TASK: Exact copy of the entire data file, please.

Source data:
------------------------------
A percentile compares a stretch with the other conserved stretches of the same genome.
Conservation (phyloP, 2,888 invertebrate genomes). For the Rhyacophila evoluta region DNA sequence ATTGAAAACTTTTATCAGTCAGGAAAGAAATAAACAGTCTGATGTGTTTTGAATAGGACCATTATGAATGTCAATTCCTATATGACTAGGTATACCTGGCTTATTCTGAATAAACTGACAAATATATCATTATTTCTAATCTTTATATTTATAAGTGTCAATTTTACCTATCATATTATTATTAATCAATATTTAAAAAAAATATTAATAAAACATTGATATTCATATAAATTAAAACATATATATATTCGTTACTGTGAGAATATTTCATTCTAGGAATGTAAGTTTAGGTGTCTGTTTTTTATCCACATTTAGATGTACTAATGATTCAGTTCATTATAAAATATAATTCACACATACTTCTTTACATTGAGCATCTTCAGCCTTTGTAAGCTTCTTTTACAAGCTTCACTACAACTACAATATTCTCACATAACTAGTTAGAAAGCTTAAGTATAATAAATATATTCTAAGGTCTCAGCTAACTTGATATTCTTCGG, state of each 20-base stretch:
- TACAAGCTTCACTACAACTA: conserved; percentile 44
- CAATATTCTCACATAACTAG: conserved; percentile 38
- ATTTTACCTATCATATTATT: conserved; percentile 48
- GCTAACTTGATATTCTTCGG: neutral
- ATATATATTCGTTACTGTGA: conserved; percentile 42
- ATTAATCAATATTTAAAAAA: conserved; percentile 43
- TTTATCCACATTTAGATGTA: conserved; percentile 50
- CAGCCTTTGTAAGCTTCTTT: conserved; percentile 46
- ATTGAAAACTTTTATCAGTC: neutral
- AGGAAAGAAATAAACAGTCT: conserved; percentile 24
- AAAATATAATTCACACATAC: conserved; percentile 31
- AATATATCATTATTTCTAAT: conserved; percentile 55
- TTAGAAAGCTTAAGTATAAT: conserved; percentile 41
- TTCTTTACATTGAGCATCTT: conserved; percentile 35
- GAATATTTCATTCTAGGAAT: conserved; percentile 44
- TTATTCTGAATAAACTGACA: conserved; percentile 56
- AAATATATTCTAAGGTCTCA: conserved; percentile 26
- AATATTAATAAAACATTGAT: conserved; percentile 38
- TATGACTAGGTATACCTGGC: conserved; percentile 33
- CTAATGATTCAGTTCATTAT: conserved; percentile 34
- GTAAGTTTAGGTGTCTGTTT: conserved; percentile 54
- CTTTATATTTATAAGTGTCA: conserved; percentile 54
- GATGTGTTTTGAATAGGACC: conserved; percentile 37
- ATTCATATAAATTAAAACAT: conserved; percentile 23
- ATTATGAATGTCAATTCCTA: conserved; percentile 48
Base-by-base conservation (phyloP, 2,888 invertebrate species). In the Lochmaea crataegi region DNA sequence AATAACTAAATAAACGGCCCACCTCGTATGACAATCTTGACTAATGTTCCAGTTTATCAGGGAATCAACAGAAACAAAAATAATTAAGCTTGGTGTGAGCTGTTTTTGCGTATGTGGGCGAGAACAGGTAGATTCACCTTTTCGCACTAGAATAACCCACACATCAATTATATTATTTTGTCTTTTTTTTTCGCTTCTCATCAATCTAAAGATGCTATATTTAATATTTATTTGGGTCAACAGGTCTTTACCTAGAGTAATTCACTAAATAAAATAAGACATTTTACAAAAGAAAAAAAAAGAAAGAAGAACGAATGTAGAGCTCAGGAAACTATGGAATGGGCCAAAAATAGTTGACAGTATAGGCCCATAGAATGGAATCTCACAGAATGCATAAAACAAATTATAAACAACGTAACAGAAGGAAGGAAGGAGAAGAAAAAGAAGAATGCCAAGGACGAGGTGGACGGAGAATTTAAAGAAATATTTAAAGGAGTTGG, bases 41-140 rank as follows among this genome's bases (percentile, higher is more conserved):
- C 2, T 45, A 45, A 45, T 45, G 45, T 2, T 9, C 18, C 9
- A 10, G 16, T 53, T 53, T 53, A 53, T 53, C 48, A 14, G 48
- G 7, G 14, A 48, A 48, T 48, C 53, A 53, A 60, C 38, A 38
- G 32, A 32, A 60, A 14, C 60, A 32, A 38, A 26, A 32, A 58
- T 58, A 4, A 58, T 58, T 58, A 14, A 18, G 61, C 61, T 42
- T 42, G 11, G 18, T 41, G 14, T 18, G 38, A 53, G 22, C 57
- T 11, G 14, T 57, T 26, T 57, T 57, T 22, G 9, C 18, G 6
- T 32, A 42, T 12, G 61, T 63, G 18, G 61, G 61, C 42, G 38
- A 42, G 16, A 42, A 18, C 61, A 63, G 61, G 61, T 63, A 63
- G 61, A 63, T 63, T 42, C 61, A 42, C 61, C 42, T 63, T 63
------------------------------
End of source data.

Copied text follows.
A percentile compares a stretch with the other conserved stretches of the same genome.
Conservation (phyloP, 2,888 invertebrate genomes). For the Rhyacophila evoluta region DNA sequence ATTGAAAACTTTTATCAGTCAGGAAAGAAATAAACAGTCTGATGTGTTTTGAATAGGACCATTATGAATGTCAATTCCTATATGACTAGGTATACCTGGCTTATTCTGAATAAACTGACAAATATATCATTATTTCTAATCTTTATATTTATAAGTGTCAATTTTACCTATCATATTATTATTAATCAATATTTAAAAAAAATATTAATAAAACATTGATATTCATATAAATTAAAACATATATATATTCGTTACTGTGAGAATATTTCATTCTAGGAATGTAAGTTTAGGTGTCTGTTTTTTATCCACATTTAGATGTACTAATGATTCAGTTCATTATAAAATATAATTCACACATACTTCTTTACATTGAGCATCTTCAGCCTTTGTAAGCTTCTTTTACAAGCTTCACTACAACTACAATATTCTCACATAACTAGTTAGAAAGCTTAAGTATAATAAATATATTCTAAGGTCTCAGCTAACTTGATATTCTTCGG, state of each 20-base stretch:
- TACAAGCTTCACTACAACTA: conserved; percentile 44
- CAATATTCTCACATAACTAG: conserved; percentile 38
- ATTTTACCTATCATATTATT: conserved; percentile 48
- GCTAACTTGATATTCTTCGG: neutral
- ATATATATTCGTTACTGTGA: conserved; percentile 42
- ATTAATCAATATTTAAAAAA: conserved; percentile 43
- TTTATCCACATTTAGATGTA: conserved; percentile 50
- CAGCCTTTGTAAGCTTCTTT: conserved; percentile 46
- ATTGAAAACTTTTATCAGTC: neutral
- AGGAAAGAAATAAACAGTCT: conserved; percentile 24
- AAAATATAATTCACACATAC: conserved; percentile 31
- AATATATCATTATTTCTAAT: conserved; percentile 55
- TTAGAAAGCTTAAGTATAAT: conserved; percentile 41
- TTCTTTACATTGAGCATCTT: conserved; percentile 35
- GAATATTTCATTCTAGGAAT: conserved; percentile 44
- TTATTCTGAATAAACTGACA: conserved; percentile 56
- AAATATATTCTAAGGTCTCA: conserved; percentile 26
- AATATTAATAAAACATTGAT: conserved; percentile 38
- TATGACTAGGTATACCTGGC: conserved; percentile 33
- CTAATGATTCAGTTCATTAT: conserved; percentile 34
- GTAAGTTTAGGTGTCTGTTT: conserved; percentile 54
- CTTTATATTTATAAGTGTCA: conserved; percentile 54
- GATGTGTTTTGAATAGGACC: conserved; percentile 37
- ATTCATATAAATTAAAACAT: conserved; percentile 23
- ATTATGAATGTCAATTCCTA: conserved; percentile 48
Base-by-base conservation (phyloP, 2,888 invertebrate species). In the Lochmaea crataegi region DNA sequence AATAACTAAATAAACGGCCCACCTCGTATGACAATCTTGACTAATGTTCCAGTTTATCAGGGAATCAACAGAAACAAAAATAATTAAGCTTGGTGTGAGCTGTTTTTGCGTATGTGGGCGAGAACAGGTAGATTCACCTTTTCGCACTAGAATAACCCACACATCAATTATATTATTTTGTCTTTTTTTTTCGCTTCTCATCAATCTAAAGATGCTATATTTAATATTTATTTGGGTCAACAGGTCTTTACCTAGAGTAATTCACTAAATAAAATAAGACATTTTACAAAAGAAAAAAAAAGAAAGAAGAACGAATGTAGAGCTCAGGAAACTATGGAATGGGCCAAAAATAGTTGACAGTATAGGCCCATAGAATGGAATCTCACAGAATGCATAAAACAAATTATAAACAACGTAACAGAAGGAAGGAAGGAGAAGAAAAAGAAGAATGCCAAGGACGAGGTGGACGGAGAATTTAAAGAAATATTTAAAGGAGTTGG, bases 41-140 rank as follows among this genome's bases (percentile, higher is more conserved):
- C 2, T 45, A 45, A 45, T 45, G 45, T 2, T 9, C 18, C 9
- A 10, G 16, T 53, T 53, T 53, A 53, T 53, C 48, A 14, G 48
- G 7, G 14, A 48, A 48, T 48, C 53, A 53, A 60, C 38, A 38
- G 32, A 32, A 60, A 14, C 60, A 32, A 38, A 26, A 32, A 58
- T 58, A 4, A 58, T 58, T 58, A 14, A 18, G 61, C 61, T 42
- T 42, G 11, G 18, T 41, G 14, T 18, G 38, A 53, G 22, C 57
- T 11, G 14, T 57, T 26, T 57, T 57, T 22, G 9, C 18, G 6
- T 32, A 42, T 12, G 61, T 63, G 18, G 61, G 61, C 42, G 38
- A 42, G 16, A 42, A 18, C 61, A 63, G 61, G 61, T 63, A 63
- G 61, A 63, T 63, T 42, C 61, A 42, C 61, C 42, T 63, T 63